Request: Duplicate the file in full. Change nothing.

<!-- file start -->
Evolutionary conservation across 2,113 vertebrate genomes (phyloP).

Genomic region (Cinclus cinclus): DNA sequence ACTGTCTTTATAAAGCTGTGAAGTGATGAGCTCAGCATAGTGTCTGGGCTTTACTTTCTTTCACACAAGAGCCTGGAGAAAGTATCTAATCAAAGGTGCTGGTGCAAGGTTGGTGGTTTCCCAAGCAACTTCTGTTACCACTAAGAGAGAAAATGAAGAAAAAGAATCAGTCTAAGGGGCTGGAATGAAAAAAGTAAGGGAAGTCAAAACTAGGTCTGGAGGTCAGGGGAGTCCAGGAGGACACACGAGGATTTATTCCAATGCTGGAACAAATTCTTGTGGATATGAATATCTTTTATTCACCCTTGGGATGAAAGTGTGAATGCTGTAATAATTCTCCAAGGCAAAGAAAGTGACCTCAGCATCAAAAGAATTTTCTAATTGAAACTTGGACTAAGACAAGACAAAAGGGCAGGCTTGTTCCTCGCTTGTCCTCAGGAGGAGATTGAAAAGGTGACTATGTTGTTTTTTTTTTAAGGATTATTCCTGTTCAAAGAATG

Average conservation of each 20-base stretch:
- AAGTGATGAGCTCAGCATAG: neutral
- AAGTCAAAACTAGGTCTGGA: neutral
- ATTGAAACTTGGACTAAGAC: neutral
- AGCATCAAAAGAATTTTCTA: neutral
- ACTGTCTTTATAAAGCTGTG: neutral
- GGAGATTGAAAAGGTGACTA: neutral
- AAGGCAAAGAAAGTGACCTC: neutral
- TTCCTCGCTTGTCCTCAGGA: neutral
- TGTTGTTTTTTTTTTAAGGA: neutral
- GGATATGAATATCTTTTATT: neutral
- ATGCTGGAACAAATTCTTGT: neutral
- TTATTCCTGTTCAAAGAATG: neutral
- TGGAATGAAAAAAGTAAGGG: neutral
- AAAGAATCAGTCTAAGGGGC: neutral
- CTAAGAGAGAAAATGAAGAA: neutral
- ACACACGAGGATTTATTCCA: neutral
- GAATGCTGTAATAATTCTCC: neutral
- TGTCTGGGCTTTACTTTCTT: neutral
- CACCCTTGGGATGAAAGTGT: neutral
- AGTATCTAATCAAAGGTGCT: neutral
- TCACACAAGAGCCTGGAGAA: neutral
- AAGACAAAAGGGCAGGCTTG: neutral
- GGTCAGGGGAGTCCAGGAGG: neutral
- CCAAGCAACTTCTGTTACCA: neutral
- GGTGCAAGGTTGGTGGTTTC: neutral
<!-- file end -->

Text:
Evolutionary conservation across 2,113 vertebrate genomes (phyloP).

Genomic region (Cinclus cinclus): DNA sequence ACTGTCTTTATAAAGCTGTGAAGTGATGAGCTCAGCATAGTGTCTGGGCTTTACTTTCTTTCACACAAGAGCCTGGAGAAAGTATCTAATCAAAGGTGCTGGTGCAAGGTTGGTGGTTTCCCAAGCAACTTCTGTTACCACTAAGAGAGAAAATGAAGAAAAAGAATCAGTCTAAGGGGCTGGAATGAAAAAAGTAAGGGAAGTCAAAACTAGGTCTGGAGGTCAGGGGAGTCCAGGAGGACACACGAGGATTTATTCCAATGCTGGAACAAATTCTTGTGGATATGAATATCTTTTATTCACCCTTGGGATGAAAGTGTGAATGCTGTAATAATTCTCCAAGGCAAAGAAAGTGACCTCAGCATCAAAAGAATTTTCTAATTGAAACTTGGACTAAGACAAGACAAAAGGGCAGGCTTGTTCCTCGCTTGTCCTCAGGAGGAGATTGAAAAGGTGACTATGTTGTTTTTTTTTTAAGGATTATTCCTGTTCAAAGAATG

Average conservation of each 20-base stretch:
- AAGTGATGAGCTCAGCATAG: neutral
- AAGTCAAAACTAGGTCTGGA: neutral
- ATTGAAACTTGGACTAAGAC: neutral
- AGCATCAAAAGAATTTTCTA: neutral
- ACTGTCTTTATAAAGCTGTG: neutral
- GGAGATTGAAAAGGTGACTA: neutral
- AAGGCAAAGAAAGTGACCTC: neutral
- TTCCTCGCTTGTCCTCAGGA: neutral
- TGTTGTTTTTTTTTTAAGGA: neutral
- GGATATGAATATCTTTTATT: neutral
- ATGCTGGAACAAATTCTTGT: neutral
- TTATTCCTGTTCAAAGAATG: neutral
- TGGAATGAAAAAAGTAAGGG: neutral
- AAAGAATCAGTCTAAGGGGC: neutral
- CTAAGAGAGAAAATGAAGAA: neutral
- ACACACGAGGATTTATTCCA: neutral
- GAATGCTGTAATAATTCTCC: neutral
- TGTCTGGGCTTTACTTTCTT: neutral
- CACCCTTGGGATGAAAGTGT: neutral
- AGTATCTAATCAAAGGTGCT: neutral
- TCACACAAGAGCCTGGAGAA: neutral
- AAGACAAAAGGGCAGGCTTG: neutral
- GGTCAGGGGAGTCCAGGAGG: neutral
- CCAAGCAACTTCTGTTACCA: neutral
- GGTGCAAGGTTGGTGGTTTC: neutral